Peeps, this one was made for a language class! My students are fascinated by the fact that other cultures think it’s stupid to work as much as we do. There is also lots of fodder here for a clothing unit, a food unit, a vacation unit: how much are people willing to spend on different goods? How much money does an American person spend on clothing each year versus someone in Italy? How much does that clothing cost per unit, and how long are they keeping it? Are people in France *really* buying thousand-euro bottles of wine on a regular basis? So many comparisons just asking to be made; we just have to set it up so our kiddos can knock it down. (Figuratively speaking, of course.)

9.1.12.EG.4: Explain the relationship between your personal financial situation and the broader economic and governmental policies.

This is especially easy right now (unfortunately so) because of the number of human-interest pieces related to who is struggling and how during pandemic shutdowns. I read an article the other day in the New Yorker about the five-star hotel industry and how it’s coping (or not coping). How are different countries and territories affected? There are so many countries that rely on tourism to contribute to their GDP; what is the living situation for the people who work in those industries? How have governments responded? In “normal” times (lol right?), this could be a one- or two-day offshoot from a unit on the environment, tourism or any island nation: how is their major source of income affected by one of any number of factors? How do the lives and choices of individuals reflect economic prosperity or lack thereof on a national level?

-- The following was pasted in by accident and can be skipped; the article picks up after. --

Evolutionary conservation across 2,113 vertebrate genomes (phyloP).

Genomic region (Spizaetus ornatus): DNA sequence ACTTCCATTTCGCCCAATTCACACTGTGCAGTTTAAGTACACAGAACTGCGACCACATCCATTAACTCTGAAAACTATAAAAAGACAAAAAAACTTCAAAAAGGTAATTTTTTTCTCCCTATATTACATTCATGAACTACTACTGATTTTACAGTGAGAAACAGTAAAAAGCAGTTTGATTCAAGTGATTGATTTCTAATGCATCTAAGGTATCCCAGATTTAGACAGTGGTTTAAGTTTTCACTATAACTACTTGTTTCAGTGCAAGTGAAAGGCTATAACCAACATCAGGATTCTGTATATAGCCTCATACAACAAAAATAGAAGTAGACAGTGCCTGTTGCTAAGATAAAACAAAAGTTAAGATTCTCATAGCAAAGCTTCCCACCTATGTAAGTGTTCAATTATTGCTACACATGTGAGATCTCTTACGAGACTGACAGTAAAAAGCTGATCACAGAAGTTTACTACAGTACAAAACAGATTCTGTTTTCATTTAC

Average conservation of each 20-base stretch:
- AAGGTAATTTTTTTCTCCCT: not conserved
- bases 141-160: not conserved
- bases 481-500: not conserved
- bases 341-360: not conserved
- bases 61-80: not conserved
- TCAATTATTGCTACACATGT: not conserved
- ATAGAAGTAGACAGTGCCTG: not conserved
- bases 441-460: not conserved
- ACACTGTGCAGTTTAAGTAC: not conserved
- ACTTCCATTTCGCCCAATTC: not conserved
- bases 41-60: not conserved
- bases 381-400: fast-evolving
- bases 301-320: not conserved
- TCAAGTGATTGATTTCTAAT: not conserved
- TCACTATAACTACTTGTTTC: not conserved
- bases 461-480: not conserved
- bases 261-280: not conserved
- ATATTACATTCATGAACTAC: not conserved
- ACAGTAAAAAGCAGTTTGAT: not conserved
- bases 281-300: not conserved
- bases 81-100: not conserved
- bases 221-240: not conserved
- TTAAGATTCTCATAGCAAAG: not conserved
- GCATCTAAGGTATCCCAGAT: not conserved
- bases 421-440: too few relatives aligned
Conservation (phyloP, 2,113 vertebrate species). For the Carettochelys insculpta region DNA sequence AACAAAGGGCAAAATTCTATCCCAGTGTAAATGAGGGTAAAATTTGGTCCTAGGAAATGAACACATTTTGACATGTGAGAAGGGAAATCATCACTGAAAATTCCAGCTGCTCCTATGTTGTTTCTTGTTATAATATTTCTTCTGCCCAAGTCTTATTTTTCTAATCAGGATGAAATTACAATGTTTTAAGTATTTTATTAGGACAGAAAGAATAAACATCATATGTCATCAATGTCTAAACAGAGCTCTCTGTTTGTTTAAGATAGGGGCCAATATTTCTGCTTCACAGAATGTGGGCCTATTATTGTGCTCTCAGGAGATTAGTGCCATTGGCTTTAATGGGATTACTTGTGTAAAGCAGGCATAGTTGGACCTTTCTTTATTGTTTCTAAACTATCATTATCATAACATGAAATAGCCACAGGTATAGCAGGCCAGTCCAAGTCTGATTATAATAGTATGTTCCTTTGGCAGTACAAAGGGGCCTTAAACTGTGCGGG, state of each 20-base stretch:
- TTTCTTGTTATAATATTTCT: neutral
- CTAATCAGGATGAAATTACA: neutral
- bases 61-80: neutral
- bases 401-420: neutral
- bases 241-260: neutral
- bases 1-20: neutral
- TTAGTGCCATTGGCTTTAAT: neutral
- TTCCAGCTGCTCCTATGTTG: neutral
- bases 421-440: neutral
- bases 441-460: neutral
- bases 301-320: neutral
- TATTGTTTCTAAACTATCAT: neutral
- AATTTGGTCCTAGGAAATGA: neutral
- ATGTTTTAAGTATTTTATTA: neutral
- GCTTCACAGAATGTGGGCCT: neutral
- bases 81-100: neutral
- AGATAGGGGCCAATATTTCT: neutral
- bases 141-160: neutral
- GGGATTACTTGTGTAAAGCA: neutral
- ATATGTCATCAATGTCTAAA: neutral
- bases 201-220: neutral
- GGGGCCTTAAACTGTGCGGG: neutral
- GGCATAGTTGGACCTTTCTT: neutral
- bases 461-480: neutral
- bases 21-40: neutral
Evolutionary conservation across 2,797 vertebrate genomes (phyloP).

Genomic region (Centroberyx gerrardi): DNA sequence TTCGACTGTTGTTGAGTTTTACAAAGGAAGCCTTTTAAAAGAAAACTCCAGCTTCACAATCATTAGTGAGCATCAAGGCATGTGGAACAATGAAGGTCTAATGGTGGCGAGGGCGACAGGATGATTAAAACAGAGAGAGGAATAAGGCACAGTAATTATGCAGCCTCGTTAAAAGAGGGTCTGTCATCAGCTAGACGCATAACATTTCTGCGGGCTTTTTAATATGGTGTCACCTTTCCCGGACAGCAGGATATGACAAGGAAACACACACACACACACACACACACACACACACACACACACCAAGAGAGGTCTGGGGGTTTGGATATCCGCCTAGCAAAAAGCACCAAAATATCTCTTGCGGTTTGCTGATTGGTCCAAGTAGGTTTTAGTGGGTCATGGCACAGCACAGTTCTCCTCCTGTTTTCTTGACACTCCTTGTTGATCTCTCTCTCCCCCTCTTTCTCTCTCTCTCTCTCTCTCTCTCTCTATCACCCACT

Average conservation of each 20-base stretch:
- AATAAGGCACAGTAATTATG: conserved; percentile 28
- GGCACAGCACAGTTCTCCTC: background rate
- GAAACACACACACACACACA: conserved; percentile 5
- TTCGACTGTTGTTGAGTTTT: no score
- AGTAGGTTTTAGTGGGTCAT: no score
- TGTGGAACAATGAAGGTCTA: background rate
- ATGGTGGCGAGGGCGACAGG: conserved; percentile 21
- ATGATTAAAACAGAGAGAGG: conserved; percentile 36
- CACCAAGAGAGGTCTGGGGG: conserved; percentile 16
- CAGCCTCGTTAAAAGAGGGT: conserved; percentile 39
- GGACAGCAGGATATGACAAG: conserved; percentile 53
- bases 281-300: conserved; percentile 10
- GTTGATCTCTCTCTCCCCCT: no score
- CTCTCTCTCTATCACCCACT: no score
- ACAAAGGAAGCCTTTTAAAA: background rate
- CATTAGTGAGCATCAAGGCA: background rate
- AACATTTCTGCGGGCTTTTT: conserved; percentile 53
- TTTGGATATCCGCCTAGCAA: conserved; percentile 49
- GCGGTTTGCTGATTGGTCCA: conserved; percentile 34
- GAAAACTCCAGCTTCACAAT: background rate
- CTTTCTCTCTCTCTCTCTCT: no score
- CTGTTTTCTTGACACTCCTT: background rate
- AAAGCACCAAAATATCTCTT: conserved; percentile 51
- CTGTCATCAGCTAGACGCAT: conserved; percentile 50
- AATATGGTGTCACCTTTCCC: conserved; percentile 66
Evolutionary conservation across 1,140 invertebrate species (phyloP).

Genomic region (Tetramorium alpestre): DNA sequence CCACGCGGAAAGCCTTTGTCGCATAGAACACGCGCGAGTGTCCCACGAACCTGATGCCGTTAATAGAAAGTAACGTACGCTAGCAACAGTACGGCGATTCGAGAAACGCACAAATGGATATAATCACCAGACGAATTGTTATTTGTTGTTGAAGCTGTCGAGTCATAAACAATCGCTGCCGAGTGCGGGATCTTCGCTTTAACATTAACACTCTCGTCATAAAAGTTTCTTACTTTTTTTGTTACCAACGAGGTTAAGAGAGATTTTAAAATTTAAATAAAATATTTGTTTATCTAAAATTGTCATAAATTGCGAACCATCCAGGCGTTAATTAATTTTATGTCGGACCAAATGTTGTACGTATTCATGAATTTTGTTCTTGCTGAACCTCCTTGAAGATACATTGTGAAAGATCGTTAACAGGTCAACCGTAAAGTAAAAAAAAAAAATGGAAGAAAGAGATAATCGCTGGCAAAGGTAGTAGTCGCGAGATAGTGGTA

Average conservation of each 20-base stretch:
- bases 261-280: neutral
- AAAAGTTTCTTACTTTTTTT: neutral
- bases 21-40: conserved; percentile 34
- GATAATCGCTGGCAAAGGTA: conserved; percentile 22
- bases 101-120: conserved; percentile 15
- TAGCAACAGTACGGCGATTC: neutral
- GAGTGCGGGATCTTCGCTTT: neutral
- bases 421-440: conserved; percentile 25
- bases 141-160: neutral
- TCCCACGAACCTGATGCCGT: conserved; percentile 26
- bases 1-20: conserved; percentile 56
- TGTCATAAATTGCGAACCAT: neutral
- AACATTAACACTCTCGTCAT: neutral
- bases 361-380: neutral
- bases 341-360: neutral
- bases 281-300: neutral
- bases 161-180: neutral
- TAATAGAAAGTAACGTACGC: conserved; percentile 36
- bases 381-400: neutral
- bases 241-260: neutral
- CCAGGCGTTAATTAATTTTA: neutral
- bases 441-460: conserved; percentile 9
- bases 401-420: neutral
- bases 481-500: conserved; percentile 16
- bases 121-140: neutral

9.1.12.EG.5: Relate a country’s economic system of production and consumption to building personal wealth, the mindset of social comparison, and achieving societal responsibilities.

Any time I see the word “country” or “culture” in one of these standards, I’m all over it. How does social comparison work in a country where social media isn’t as prevalent? What about a country that makes goods to be exported to a richer country? What do people hold as the gold standard of a “good life” in different cultures? Students can contrast the original “American dream” with how it bears out for them, and how it’s regarded in other places around the world.

9.1.12.RM.4: Determine when and why it may be appropriate for the government to provide insurance coverage rather than private industry.

All it takes to get kids engaging with this standard is a few tweets from other places in the world that have health insurance for everyone. Certainly, they can debate the merits of private versus universal health insurance–but they can also examine how other people feel about the US system, and how they feel about the opinions of others. It’s a good experience for our students to be the ones under the microscope from time to time; in fact, it’s a key step on the path to intercultural development.

I think this is a good time for a caveat: no way are we getting to all of these in a year. Obviously. But they can function really well as one big unit that takes snapshots from all over the world, or as a couple of mini-units within the context of studying another culture. We’re already in Réunion (metaphorically speaking), why not take a look at their main industries and how they’re affected by climate change? The amazing thing about these topics is how well they scale. They can take a class period, a week, a month. No matter how long we spend on them, though, we can be confident that they will enrich our learners’ understanding of themselves and the world.

Plus, then we can put the fancy standards in our unit plans and smile benevolently when people come to ask us how we did it.